*r*

_{0}= 0.62mm. From Fig. 3(c), we can also know that the maximum intensity of the beam with a larger

*l*can be much more increased with an appropriate value of

*r*

_{0}. However, the maximum value of (

*I*/

_{m}*I*

_{0})

_{max}that the beam with

*l*= 1 could reach is a little smaller than the common CAB could reach.

An off-axis OV will be forced to move to near the center because of the autofocusing property of CAB, as we can see in Figs. 4(a)
and 4(b), where we assume *r _{k}* = 0.5mm,${\phi}_{k}\text{=}0.$ The distance between the OV and the beam center is 0.5mm initially, but it becomes about 0.01mm at the focal plane. However, the OV could not be at the beam center exactly, and the beam profile would remain asymmetric throughout.

## 3. CAB with two OVs

Since the off-axis OV superimposed on CAB would be forced to move to near the center, so we considered if multiple OVs superimposed on CAB would overlap or collide during propagation. Let’s take the case of two OVs for example. We assume the topological charges of the two OVs are ( + 1, + 1) or ( + 1,-1), and they are distributed symmetrical about the origin in *x*-axis. So the fields in the initial plane can be expressed as [11]:

*r*= 0.5mm in our numerical calculation.

_{k}From Figs. 5(a) and 5(b), we can see that when two same OVs are imposed, both of them have the tendency of moving toward the centre. The OVs overlap each other at the focal plane, but they do not coincide exactly, which also could be seen from the phase pattern. From Figs. 5(c) and 5(d), we can see that distance between the OVs is changed from 1mm to about 0.03mm, and they also rotate around the axis about 90 degrees at the focal plane.

But when two opposite OVs are imposed, they will collide and annihilate at the focal plane as we can see in Figs. 6(a)
and 6(b). The phase patterns are showed in Figs. 6(c) and 6(d). At the focal plane, the intensity profile becomes a round light spot as the common CAB, the OVs vanish and the light intensity is increased. The value of *I _{m}*/

*I*

_{0}could reach 300 (Fig. 7 ). We notice that this value is far larger than that exhibited in Fig. 3(a). This is because the size of the beam is decreased dramatically when the two OVs vanish. The great enhancement of the peak intensity may have potential applications in optical micromanipulation or other fields. However, we should note that the two OVs discussed here are imposed inside the main Airy ring of the CAB. The cases that OVs are imposed at arbitrary transverse positions of the CAB are more complicated, which will be discussed in the future.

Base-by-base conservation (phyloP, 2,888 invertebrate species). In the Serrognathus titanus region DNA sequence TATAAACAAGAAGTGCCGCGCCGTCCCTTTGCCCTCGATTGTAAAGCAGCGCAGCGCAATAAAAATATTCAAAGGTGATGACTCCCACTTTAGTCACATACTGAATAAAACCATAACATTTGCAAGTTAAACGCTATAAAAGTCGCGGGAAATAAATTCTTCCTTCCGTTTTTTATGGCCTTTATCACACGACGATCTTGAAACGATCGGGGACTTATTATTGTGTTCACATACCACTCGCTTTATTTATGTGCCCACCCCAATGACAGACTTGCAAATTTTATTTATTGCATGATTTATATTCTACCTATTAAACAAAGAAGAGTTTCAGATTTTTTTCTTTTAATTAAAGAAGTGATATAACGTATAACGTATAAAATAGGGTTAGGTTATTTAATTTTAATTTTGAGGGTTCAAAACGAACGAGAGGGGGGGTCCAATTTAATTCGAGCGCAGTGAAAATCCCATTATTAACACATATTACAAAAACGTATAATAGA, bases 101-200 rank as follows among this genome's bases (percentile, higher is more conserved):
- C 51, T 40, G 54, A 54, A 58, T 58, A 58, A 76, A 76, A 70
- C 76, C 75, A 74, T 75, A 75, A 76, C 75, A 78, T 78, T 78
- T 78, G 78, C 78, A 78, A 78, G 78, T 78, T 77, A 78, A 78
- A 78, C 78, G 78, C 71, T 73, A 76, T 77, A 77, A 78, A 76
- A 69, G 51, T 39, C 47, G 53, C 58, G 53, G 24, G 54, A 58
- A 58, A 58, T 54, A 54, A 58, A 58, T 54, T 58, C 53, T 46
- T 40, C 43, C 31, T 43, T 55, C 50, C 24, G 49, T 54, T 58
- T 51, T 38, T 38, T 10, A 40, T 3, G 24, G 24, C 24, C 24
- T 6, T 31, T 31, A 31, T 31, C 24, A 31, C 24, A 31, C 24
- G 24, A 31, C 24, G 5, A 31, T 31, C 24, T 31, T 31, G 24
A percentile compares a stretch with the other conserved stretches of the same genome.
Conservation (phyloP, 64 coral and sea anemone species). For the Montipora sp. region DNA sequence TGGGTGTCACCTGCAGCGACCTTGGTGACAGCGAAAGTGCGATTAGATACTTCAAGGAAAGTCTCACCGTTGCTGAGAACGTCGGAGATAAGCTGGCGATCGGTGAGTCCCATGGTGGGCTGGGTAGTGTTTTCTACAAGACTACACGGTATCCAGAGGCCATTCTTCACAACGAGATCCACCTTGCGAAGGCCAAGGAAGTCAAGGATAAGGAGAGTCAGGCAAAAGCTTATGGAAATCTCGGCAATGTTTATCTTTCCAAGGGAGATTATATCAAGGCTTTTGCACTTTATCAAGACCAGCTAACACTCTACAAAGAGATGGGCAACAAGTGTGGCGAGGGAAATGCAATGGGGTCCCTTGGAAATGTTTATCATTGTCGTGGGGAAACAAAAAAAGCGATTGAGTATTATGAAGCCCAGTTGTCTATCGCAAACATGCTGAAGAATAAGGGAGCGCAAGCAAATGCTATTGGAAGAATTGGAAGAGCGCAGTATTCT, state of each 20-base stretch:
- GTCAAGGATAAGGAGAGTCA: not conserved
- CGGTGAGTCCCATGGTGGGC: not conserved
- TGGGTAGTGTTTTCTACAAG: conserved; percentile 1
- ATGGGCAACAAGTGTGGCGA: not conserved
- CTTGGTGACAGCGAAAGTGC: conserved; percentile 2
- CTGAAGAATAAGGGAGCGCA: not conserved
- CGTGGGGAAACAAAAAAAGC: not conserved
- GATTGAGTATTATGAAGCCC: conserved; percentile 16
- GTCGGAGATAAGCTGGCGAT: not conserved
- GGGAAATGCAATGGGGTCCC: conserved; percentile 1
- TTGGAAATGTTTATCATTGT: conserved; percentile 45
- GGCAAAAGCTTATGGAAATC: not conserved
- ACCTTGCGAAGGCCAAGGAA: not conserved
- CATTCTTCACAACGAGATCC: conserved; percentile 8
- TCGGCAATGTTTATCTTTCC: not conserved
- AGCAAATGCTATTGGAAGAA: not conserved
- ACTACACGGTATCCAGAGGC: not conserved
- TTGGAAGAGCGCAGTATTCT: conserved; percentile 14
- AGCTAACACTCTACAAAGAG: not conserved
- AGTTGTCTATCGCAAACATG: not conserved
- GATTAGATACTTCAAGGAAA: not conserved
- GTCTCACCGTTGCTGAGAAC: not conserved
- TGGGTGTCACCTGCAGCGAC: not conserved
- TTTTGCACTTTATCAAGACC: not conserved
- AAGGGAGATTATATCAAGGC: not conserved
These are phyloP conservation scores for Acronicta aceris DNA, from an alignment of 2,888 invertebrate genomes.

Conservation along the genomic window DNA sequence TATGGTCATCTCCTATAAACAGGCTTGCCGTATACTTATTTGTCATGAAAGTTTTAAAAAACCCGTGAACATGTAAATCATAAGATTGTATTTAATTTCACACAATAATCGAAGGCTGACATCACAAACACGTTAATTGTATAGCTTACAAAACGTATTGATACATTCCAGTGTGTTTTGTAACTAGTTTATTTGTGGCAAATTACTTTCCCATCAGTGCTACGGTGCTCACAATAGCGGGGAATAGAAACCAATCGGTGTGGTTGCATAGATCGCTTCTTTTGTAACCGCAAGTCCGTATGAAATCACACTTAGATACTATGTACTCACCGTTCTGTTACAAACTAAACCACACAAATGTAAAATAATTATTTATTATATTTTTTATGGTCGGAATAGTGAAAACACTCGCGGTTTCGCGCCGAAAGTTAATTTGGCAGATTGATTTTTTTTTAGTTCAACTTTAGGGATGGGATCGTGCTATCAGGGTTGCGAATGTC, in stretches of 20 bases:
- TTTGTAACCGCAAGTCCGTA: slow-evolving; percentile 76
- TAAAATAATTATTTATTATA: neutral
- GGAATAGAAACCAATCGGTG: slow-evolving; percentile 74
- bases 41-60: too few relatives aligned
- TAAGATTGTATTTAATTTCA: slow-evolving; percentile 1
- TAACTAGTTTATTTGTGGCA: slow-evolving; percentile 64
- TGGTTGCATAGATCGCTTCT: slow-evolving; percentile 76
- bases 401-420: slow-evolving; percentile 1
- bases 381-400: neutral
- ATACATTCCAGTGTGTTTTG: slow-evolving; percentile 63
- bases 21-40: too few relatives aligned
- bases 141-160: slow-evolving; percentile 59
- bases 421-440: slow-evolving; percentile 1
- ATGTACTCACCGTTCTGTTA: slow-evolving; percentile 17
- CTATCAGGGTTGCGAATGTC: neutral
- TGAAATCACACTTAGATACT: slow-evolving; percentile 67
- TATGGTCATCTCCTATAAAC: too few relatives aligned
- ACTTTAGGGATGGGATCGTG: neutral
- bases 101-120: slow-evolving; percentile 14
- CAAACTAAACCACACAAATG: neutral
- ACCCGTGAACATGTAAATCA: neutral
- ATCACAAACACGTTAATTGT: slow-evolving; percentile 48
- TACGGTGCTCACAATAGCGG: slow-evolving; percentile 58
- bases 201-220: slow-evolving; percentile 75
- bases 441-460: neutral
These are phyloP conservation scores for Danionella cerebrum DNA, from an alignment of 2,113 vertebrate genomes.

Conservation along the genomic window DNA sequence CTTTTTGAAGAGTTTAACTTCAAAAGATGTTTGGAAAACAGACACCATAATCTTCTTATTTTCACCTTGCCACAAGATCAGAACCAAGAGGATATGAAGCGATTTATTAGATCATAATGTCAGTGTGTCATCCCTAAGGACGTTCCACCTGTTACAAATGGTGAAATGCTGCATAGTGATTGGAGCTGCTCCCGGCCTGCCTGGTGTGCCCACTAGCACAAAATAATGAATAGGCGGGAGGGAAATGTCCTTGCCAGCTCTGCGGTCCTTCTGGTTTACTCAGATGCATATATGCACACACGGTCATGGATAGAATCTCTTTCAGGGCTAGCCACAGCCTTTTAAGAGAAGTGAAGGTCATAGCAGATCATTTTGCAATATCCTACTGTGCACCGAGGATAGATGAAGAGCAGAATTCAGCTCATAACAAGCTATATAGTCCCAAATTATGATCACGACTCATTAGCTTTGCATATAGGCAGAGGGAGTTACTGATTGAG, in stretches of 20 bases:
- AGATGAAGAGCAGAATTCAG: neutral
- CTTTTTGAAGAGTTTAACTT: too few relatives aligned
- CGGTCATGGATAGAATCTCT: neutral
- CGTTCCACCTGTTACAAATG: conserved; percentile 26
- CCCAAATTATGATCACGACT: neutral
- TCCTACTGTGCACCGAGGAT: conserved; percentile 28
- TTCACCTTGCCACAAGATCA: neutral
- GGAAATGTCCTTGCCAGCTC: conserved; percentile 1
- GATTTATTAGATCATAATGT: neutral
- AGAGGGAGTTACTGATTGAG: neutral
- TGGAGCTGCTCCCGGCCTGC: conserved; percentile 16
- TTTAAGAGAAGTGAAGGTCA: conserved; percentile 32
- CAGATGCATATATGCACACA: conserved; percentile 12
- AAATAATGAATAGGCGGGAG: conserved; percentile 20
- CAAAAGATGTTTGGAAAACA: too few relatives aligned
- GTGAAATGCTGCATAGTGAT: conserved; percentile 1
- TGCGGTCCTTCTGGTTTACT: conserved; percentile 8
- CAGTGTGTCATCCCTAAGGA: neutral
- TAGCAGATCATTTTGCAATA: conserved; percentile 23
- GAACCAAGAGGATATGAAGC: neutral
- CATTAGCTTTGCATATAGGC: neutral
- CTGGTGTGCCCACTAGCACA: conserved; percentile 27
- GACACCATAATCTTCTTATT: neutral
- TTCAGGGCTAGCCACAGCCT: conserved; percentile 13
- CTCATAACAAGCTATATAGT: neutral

## 4. Conclusion

In conclusion, we have investigated the propagation dynamics of CAB with OVs. When an on-axis OV is imposed, a doughnut profile will appear at the focal point, and the light intensity increases. It is found that the beam with a greater topological charge will be much more increased at the focal plane. The abruptly increase of the intensity and the abruptly decrease of the radius show the abruptly autofocusing property of the CAB with OV. Besides the advantage of enhanced autofocusing contrast and abruptness exhibited by common CAB, the CAB with OV also has its own unique applications. For example, because its focal intensity profile remains hollow, it can be used to manipulate the particles whose refractive indices are lower than the surrounding medium. Moreover, it can be used in optical spanners or other fields because it carries orbital angular momentum.

The off-axis OVs nested in CAB will move to near the center because of the autofocusing property of CAB. The two same OVs could not overlap on each other perfectly at the focal plane. The two opposite OVs will collide and annihilate at the focal plane. Accompanied with the disappearance of the OVs, the maximum light intensity is greatly increased, which may have potential applications in many fields.

## Acknowledgment

This work is supported by the National Basic Research Program of China (Grant No.2012CB921602) and National Natural Science Foundation of China (Grant No.10974177) and the program of International S&T Cooperation of China (2010DFA04690).